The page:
Photo of sensor, which is about three times the size of a dimeInterest in improved polymer coatings reaches far beyond scientists working on brain signaling, Gerhardt says. Right now researchers are working on coatings for cars that would mean the death of the car wash. Imagine a coating that would prevent dirt from sticking to the surface. Imagine the popularity of a car that washes itself in the rain, Gerhardt says. "If we get to a point where we don't have leaves and dirt sticking to our cars, surely we can put some of that technology to use in tissue or our blood-stream."

Drug Delivery to the Brain
Parkinson's, a disease that affects more than a million people in North America, progressively impairs control of body movement and often leads to immobility. Although current treatments with oral medications can almost completely restore normal movement to people in the early stages of Parkinson's, the drugs lose effectiveness as the disease progresses.

"If we could treat the disease throughout the lifespan of the individual as well as it's treated in the first three years with these medications, we quite frankly wouldn't need to be doing this research," Gerhardt says. But medications have side effects, and not all patients respond to the drugs. "We can currently treat the disease, but that doesn't mean the person's life is like it was before they developed Parkinson's." He says quality of life, after all, should be the ultimate concern.

Improving the quality of life for people with Parkinson's disease has been a career-long goal for Don Gash, chair of UK's anatomy and neurobiology department. He has studied Parkinson's in animal models since 1985.

"In the mid-'80s, researchers were trying to leap directly from rodent studies to humans," says Gash. "A human brain is approximately 1,300 grams; a rat's brain is about one gram. We need to know how to translate rat data to the larger human brain context. This scaling up is critical as you're trying to work out new therapies," he says.

Gash and Gerhardt have known each other for nearly 20 years, but it wasn't until 1991 when Gash was working at the University of Rochester and Gerhardt was at the University of Colorado that they officially began to collaborate. When Gash joined the UK faculty in 1993, Gerhardt began traveling to Kentucky to continue their work, and in 1995 Gerhardt became a visiting scientist in the anatomy and neurobiology department.

Gerhardt was recruited to UK under the initial phase of the Research Challenge Trust Fund (RCTF) program established by the 1997 Kentucky Postsecondary Education Act. This phase of RCTF included $16 million to support new faculty, graduate students and staff. "The Research Challenge Trust Fund allowed us to put together the resources to enable Greg to do research here that would be hard to do elsewhere," Gash says, attributing UK's MRI (magnetic resonance imaging) and animal research capabilities as strong lures. Gerhardt says the RCTF program provided exactly what he needed—a faculty position, start-up funding, and good research space.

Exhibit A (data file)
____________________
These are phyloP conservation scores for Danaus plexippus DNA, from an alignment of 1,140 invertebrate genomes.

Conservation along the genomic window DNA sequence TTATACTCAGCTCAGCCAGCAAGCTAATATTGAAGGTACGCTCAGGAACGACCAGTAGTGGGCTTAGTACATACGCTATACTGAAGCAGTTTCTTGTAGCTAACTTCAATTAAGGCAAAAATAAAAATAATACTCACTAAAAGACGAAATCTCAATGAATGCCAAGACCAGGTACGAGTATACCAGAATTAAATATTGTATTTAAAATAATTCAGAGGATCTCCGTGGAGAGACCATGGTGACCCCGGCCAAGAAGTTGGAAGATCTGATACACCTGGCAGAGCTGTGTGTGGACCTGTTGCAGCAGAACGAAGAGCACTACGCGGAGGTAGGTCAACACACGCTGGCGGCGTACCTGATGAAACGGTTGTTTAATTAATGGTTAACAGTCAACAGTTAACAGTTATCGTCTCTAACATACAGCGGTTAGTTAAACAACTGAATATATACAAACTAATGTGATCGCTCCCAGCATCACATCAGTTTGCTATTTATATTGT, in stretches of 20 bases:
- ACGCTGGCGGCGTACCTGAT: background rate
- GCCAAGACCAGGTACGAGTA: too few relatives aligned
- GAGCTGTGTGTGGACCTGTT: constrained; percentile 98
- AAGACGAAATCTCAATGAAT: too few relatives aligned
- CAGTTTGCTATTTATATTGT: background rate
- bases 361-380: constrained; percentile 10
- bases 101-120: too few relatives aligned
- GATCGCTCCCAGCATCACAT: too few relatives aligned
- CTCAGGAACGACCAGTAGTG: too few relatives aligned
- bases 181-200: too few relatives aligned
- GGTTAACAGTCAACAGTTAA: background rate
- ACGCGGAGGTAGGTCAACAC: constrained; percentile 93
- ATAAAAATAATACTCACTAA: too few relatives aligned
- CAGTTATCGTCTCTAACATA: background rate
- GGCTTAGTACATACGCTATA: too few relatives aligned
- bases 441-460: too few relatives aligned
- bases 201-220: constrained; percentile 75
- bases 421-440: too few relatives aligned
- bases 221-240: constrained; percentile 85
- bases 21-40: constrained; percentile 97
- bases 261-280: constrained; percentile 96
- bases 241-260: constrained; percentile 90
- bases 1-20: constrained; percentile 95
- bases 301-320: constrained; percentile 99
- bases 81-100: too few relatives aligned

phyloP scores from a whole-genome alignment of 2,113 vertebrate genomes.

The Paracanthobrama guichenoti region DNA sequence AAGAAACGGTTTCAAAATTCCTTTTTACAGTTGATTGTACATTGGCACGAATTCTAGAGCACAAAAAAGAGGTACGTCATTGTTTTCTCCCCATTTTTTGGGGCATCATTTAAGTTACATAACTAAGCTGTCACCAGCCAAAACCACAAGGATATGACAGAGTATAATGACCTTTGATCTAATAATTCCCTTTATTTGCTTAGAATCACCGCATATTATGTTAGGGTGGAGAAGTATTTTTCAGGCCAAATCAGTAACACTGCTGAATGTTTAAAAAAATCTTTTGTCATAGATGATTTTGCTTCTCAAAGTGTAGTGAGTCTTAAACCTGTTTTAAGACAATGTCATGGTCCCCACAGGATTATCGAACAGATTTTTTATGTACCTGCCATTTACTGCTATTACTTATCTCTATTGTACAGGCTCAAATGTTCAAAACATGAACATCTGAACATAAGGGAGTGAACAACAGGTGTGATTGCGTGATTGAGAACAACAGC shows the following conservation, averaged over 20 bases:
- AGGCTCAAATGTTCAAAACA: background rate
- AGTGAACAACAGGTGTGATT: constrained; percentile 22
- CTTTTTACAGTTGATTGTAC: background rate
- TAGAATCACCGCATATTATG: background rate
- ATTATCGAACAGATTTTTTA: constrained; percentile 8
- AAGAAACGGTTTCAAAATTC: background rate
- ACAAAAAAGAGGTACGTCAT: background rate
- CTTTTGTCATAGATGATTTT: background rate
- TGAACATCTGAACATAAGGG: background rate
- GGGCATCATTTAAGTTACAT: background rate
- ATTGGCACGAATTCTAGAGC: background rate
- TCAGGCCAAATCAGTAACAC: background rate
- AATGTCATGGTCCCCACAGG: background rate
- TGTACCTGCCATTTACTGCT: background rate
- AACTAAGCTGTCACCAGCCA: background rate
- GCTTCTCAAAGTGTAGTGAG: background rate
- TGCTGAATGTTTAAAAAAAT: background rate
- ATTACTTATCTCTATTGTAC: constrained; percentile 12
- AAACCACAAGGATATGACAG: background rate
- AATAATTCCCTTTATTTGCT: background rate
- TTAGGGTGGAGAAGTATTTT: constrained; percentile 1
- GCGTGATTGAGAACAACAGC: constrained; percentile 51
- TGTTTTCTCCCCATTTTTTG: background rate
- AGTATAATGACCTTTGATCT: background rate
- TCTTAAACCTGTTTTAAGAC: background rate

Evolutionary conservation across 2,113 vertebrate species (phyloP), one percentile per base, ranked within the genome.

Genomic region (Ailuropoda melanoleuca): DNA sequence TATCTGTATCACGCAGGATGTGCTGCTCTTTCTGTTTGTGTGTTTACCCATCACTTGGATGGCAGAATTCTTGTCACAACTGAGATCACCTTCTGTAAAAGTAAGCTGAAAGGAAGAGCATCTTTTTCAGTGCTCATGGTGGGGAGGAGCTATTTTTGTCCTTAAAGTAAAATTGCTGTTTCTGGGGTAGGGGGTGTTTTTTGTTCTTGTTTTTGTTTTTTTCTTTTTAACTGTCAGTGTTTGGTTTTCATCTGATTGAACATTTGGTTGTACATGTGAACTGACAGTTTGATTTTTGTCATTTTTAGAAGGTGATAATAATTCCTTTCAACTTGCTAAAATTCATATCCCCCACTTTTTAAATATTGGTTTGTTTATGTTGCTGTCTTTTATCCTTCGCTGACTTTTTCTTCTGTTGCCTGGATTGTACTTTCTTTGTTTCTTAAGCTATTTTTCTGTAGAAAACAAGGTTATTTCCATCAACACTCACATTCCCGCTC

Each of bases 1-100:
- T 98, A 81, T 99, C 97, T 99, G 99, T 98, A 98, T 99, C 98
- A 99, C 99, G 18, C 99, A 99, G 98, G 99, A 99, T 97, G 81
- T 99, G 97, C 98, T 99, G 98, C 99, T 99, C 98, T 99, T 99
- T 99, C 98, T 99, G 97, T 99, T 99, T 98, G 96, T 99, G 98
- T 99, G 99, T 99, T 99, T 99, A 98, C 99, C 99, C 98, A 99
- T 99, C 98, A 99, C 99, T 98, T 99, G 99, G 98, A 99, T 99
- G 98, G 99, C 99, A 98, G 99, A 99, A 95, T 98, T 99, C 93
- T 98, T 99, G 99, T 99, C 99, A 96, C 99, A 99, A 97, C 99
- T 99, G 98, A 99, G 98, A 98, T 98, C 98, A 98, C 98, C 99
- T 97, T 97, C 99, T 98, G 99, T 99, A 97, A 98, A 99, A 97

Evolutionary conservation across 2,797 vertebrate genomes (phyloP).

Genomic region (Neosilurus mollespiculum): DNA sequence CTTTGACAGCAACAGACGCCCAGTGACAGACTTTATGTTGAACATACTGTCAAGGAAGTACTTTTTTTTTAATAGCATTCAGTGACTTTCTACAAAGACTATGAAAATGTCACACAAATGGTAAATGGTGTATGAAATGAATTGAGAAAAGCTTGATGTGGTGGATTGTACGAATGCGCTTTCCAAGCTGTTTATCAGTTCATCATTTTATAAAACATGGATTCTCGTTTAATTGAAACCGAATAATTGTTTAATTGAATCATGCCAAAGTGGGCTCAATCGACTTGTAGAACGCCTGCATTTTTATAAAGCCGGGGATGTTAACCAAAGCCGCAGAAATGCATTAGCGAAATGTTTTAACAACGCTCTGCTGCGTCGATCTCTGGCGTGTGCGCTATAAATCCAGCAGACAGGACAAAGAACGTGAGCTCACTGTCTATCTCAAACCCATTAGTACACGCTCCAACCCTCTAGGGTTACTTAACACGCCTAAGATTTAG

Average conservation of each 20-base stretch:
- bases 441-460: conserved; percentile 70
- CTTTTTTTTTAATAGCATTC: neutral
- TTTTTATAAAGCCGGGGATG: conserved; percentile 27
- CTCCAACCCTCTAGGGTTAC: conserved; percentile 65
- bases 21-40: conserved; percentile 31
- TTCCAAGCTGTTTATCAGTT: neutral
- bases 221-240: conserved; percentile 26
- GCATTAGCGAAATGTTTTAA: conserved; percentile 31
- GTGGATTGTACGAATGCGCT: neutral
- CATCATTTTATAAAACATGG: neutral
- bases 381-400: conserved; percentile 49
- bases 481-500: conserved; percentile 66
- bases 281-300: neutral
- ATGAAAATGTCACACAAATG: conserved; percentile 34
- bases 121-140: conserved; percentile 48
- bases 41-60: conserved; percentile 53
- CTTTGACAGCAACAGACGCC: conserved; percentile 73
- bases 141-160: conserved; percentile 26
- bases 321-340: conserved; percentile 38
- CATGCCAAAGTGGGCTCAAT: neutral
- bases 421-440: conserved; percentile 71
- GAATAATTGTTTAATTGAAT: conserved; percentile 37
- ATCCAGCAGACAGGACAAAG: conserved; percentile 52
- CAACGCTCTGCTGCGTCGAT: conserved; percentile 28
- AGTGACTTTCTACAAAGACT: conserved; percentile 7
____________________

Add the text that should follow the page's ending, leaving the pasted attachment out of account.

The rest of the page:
In 1999 Gash and Gerhardt's collaboration led to a five-year, $5 million grant from the National Institute of Neurological Disorders and Stroke (NINDS), part of the National Institutes of Health. The NINDS grant established a Morris K. Udall Parkinson's Disease Research Center of Excellence at UK, one of only eight centers funded that year.

The grant supports a collaborative project by Gerhardt, Gash and Zhiming Zhang that will lay the foundation for a new therapy for Parkinson's disease—direct delivery of a key protein to the brain to repair damaged cells. This research is focused on a protein called glial cell-line derived neurotrophic factor (GDNF). "Trophic factors are proteins manufactured by cells, often used in cell programming, differentiation, growth, and maintenance," Gerhardt explains. "Perhaps the most widely studied is Nerve Growth Factor or NGF. Lack of that protein seems to play a fundamental role in Alzheimer's disease."

GDNF is found in low levels in the adult human brain and may allow these researchers to "turn back the clock" on dopamine neurons sabotaged by Parkinson's. "If we re-administer this protein in an adult brain that's damaged, it looks like we can potentially arrest further degeneration and even repair some of those neurons," says Gerhardt.

Gash attributes UK's success in attracting the NINDS grant to the team's unique combination of expertise. "It's a credit to the team. Each person brings a number of strengths into this," he says.

"Greg's skills in electrochemistry are unique in a lot of ways. He's viewed by his peers as a very productive and original thinker at the cutting-edge of developing sensor technology and adapting it for use in studying the brain. He blends his expertise in analytical chemistry with insights into modern questions in neurobiology, an unusual combination," says Gash.

"Greg has the capabilities to figure out what is going on in the brain using neurochemistry, and Zhiming Zhang, a neurosurgeon from China, uses MRI and is working on site-specific delivery of trophic factors—which we think is the key to using these factors to treat Parkinson's. Collectively, our team is able to do functional neuroanatomy at a level that's really not possible at many other places in the world," Gash says.

The team's research is focused on modifying the Medtronic SynchroMed® Infusion System, an implantable and programmable pump, to deliver drugs directly to the brain. Medtronic Inc., based in Minneapolis, Minnesota, is an international medical technology company known for its pacemakers. Medtronic began working with Gerhardt and his Center for Sensor Technology at the suggestion of the National Science Foundation in 1994.

Dennis Elsberry, a technical fellow in Medtronic's drug delivery venture area who holds 16 patents, says the company finds collaboration with academic researchers advantageous. "What we try to do in selecting academic institutions is to leverage the specific research capability they have to address the questions we need to have answered with regard to establishing the safety of delivery to the central nervous system," he says.